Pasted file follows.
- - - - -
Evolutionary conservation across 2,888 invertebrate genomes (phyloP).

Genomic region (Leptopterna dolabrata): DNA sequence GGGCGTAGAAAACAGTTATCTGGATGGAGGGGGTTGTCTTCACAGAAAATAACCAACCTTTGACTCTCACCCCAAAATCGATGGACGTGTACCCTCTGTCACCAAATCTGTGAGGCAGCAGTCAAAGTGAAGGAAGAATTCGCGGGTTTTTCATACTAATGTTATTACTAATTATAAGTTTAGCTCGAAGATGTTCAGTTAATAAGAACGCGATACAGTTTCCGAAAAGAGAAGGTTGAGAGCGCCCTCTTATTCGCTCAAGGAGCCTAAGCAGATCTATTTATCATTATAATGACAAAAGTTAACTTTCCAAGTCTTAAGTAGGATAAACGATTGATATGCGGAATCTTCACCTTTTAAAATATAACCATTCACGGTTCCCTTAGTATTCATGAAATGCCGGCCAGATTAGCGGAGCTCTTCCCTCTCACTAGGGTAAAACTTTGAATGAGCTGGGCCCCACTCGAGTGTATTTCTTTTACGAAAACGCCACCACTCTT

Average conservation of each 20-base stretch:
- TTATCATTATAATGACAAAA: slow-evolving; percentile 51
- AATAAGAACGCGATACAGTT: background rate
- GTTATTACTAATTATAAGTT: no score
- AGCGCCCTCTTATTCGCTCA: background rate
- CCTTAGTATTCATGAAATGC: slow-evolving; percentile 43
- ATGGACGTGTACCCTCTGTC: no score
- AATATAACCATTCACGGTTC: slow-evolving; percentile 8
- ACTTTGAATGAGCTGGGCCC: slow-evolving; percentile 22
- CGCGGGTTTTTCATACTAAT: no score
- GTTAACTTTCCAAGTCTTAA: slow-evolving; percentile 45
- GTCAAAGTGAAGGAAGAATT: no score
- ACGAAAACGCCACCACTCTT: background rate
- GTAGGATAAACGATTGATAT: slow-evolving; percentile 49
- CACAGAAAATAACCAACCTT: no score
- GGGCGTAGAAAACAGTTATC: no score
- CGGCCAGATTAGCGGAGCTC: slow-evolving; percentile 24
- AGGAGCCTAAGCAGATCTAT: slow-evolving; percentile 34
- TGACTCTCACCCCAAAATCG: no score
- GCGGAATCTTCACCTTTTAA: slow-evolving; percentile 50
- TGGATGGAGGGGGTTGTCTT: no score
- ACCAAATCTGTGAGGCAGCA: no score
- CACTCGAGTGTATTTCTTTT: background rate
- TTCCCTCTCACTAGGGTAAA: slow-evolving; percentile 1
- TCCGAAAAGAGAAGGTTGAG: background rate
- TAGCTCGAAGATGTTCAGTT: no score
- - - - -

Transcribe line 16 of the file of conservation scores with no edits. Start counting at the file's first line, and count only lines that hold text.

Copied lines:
- GTAGGATAAACGATTGATAT: slow-evolving; percentile 49